The real question is... how can you switch market incentives to create a better ecology for meaningful attention rather than short bursts of attention? My guess is it has to start on an individual level. Read an article first thing in the morning, rather than scrolling your Twitter feed for example.
Side note: I want to look more into this conceptualization of Intermedia.
- # 41021 pts - Scout: bartadamley
- AOTD on 2/7/21 - Scout: Alexa
Woah. This is a powerful article. Really makes me think twice when falling down any productivity rabbit hole.
Great find @Alexa
I’m not scared that a robot is going to be able to write a blog post, or write my next book. I’m scared that I’ll be expected to write five books in the time I would’ve previously been expected to write one — and for the same amount of pay.
- # 24097 pts - Scout: bartadamley
Bret Victor is slowly taking over as my hero in terms of a researcher is advancing work in the realm of intelligence augmentation. His work is reminiscent along the likes of Alan Kay, Ted Nelson, Doug Engelbart, and Licklider.
Learning programming is about learning problem solving while exploring the special kind of creativity that computers and software afford. Programming is where information becomes a living thing capable of movement, flowing through systems and adapting itself to various processes and models. It allows information to dance.
Dynamicland is the only place you can go to work on Realtalk projects. I can’t work on projects alone at home. There’s no GitHub for Realtalk. My time at Dynamicland feels precious, and that preciousness seems to elevate my creativity. Maybe this is what it felt like to have to schedule a block of time at a university computer before the PC era.
Having a fixed place to take care of research, is a challenge as well as vital way of using a particular tool for our minds. I think so many of us struggle now, as our work lives are now vastly intertwined with our personal lives. That physical separation can make our work lives, as well as our personal lives feel much more sacred. And yet, maybe this is part of the beauty of the time in which we live?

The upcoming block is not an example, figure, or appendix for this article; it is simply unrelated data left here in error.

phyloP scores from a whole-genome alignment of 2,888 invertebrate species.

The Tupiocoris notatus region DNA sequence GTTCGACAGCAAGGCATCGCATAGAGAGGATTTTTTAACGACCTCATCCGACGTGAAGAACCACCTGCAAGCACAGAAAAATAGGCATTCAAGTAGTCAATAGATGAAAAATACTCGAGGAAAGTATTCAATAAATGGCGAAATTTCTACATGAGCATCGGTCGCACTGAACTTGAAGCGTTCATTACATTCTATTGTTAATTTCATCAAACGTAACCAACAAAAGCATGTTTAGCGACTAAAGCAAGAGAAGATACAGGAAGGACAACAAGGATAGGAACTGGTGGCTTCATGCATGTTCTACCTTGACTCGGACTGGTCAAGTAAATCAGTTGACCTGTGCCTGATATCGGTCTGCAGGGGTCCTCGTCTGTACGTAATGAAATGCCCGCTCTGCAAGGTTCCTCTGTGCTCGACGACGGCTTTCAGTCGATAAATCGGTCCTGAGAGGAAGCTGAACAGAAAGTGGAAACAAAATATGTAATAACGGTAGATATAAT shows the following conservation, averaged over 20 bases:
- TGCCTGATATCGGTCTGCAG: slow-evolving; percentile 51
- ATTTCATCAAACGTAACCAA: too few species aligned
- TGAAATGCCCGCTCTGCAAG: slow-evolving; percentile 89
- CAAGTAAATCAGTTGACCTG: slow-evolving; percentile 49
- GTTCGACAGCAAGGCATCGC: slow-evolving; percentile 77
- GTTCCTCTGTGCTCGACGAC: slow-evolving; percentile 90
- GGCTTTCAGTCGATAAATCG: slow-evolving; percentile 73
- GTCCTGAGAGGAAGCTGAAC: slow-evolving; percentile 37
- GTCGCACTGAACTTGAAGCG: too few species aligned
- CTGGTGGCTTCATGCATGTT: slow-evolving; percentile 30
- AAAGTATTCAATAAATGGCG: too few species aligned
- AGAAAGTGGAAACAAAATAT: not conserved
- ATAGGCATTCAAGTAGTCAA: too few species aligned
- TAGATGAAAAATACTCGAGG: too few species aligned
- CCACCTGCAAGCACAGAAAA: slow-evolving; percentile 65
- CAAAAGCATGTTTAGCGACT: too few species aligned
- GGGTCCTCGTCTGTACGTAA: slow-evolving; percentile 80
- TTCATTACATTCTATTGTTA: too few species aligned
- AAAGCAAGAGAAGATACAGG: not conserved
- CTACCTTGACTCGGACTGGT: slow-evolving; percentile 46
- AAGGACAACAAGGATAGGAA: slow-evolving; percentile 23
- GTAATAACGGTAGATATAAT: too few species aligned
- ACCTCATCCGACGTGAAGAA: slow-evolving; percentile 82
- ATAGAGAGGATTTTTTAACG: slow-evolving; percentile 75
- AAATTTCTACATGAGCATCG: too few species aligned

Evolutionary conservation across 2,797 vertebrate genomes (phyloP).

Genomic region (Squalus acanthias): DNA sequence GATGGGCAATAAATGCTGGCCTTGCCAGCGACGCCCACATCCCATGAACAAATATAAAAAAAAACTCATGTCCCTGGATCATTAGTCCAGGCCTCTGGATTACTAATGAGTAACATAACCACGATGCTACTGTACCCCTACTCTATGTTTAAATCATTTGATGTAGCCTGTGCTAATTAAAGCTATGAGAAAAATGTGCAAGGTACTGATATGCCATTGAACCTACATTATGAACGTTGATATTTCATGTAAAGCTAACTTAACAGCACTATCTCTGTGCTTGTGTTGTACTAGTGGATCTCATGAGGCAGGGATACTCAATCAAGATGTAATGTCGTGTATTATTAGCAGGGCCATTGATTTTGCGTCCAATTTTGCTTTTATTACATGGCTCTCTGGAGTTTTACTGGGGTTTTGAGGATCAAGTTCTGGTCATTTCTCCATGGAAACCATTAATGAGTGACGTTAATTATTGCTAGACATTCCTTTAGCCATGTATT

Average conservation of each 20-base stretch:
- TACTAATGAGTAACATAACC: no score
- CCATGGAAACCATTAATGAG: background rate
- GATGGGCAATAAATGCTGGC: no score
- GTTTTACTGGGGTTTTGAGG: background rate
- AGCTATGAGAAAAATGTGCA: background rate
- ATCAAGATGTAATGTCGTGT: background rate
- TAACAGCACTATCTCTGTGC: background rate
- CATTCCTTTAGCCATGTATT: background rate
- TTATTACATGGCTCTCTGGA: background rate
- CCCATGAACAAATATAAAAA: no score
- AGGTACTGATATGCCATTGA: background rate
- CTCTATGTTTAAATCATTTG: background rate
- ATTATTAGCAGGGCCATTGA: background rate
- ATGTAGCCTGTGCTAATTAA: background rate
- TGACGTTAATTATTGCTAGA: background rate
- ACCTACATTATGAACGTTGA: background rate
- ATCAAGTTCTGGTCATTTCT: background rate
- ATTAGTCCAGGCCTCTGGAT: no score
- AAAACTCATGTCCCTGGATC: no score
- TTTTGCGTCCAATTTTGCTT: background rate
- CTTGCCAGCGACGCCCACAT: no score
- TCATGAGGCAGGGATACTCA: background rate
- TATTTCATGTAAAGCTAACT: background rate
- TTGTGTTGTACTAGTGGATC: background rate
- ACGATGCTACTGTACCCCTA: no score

- # 37329 pts - Scout: bartadamley
For those notetaking nerds out there, this is a great introduction to how you can use the latest tools out there to largely enhance the work you do... i.e, building your second brain!
But organization is key to developing a knowledge base, and in essence, that is exactly what a [[PhD]] is: developing a knowledge base that allows you to hypothesize, make inferences, extrapolate, connect.
- # 207147 pts - Scout: deephdaveThe New York Times Company | MARC TRACY | 9/23/20 | 6 min8 reads4 comments9.3The New York Times CompanyMARC TRACY|9/23/20|6 min8 reads9.3
He added, “People will hate-read things, but they won’t hate-pay things.”
Interesting take on Substack. I am going to give Substack a try, as I look to further ponder some of my ideas about the fundamental question of what an education should look like in our increasingly digital age.
Check it out :)
- # 236100 pts - Scout: bartadamley
Great piece, which is still relevant today, about the sheer potential as well as challenges when tackling an online education.